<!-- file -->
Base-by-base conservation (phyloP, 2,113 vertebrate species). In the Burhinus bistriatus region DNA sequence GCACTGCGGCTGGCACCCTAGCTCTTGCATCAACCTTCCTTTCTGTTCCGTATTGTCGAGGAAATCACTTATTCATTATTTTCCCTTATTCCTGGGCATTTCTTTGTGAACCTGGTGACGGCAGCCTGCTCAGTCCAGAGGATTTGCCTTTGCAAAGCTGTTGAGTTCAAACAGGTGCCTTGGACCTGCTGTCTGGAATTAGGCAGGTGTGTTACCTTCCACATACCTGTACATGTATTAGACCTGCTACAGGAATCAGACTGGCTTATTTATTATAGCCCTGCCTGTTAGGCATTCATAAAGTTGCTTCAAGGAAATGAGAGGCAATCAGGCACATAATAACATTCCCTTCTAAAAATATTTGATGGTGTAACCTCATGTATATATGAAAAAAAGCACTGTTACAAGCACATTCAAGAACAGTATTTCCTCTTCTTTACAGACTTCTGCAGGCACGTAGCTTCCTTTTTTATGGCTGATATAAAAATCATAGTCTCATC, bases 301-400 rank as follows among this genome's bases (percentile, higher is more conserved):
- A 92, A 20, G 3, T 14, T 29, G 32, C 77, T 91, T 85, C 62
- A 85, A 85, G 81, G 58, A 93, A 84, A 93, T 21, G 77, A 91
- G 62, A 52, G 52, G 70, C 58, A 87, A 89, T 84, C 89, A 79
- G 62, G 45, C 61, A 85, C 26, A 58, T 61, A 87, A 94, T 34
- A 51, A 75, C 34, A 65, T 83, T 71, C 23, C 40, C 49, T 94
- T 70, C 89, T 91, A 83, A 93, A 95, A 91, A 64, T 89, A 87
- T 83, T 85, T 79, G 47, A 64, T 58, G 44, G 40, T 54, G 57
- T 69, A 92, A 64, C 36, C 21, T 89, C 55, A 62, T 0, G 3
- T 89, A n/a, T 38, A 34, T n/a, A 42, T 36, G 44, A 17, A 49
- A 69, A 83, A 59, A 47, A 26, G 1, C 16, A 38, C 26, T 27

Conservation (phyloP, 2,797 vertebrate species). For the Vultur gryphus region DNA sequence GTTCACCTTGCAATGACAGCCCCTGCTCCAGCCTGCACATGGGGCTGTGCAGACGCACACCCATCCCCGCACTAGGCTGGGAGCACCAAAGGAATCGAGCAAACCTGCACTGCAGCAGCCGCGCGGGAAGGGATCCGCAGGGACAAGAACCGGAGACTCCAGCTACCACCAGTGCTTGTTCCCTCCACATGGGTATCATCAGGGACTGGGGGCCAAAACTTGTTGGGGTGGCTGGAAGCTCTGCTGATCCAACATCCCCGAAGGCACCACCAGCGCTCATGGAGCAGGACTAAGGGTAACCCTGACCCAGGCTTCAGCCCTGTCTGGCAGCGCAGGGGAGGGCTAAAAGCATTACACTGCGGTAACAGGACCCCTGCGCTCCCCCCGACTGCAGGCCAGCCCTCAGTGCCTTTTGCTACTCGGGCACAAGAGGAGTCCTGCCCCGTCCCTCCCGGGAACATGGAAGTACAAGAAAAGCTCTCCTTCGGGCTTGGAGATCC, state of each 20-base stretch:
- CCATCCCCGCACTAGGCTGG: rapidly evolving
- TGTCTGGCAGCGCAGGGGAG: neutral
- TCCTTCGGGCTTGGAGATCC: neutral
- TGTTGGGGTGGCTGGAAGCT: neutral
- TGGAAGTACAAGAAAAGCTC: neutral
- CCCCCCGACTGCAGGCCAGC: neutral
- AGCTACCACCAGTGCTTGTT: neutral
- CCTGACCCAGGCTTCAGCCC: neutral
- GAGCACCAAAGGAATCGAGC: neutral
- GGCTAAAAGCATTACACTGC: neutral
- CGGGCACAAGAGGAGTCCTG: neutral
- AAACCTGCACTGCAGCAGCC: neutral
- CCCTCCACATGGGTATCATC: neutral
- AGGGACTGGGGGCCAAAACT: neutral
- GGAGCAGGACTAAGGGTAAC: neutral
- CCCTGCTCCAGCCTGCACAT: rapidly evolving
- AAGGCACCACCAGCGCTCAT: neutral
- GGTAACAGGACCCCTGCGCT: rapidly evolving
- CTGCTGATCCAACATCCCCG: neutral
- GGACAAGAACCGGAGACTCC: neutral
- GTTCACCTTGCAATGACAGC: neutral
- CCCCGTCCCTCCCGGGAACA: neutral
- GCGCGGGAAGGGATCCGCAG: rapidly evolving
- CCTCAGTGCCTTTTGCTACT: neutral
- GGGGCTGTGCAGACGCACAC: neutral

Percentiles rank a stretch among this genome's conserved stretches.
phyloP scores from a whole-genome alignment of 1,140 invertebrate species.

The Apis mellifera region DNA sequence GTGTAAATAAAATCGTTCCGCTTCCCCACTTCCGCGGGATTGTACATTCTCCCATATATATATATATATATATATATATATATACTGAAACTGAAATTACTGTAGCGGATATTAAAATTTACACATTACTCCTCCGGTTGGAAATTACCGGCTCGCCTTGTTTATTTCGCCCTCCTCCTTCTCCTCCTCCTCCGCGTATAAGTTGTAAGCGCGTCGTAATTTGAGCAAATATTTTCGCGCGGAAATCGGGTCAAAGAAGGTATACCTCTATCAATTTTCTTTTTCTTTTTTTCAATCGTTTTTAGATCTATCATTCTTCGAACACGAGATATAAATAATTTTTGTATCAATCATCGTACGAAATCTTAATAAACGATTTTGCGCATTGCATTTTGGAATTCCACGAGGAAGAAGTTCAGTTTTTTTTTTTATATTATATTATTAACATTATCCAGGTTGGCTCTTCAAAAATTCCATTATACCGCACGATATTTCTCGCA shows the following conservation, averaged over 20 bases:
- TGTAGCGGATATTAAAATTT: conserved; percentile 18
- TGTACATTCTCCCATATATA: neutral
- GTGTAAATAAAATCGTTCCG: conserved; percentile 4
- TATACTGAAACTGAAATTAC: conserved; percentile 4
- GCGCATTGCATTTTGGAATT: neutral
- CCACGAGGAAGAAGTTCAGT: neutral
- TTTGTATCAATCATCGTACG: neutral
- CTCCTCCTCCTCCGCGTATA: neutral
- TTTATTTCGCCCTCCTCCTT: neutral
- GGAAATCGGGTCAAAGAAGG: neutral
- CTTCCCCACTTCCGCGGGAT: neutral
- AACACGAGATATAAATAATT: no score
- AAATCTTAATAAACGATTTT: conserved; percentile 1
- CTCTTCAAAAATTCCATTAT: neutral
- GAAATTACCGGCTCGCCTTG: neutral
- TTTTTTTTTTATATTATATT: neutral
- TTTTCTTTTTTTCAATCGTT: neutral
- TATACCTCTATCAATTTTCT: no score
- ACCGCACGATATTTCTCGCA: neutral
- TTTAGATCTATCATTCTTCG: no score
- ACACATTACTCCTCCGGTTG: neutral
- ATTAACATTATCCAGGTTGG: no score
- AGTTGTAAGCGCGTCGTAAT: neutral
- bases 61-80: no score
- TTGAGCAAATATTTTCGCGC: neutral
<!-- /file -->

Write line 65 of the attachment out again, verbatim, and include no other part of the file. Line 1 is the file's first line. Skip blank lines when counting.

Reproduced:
- TTGAGCAAATATTTTCGCGC: neutral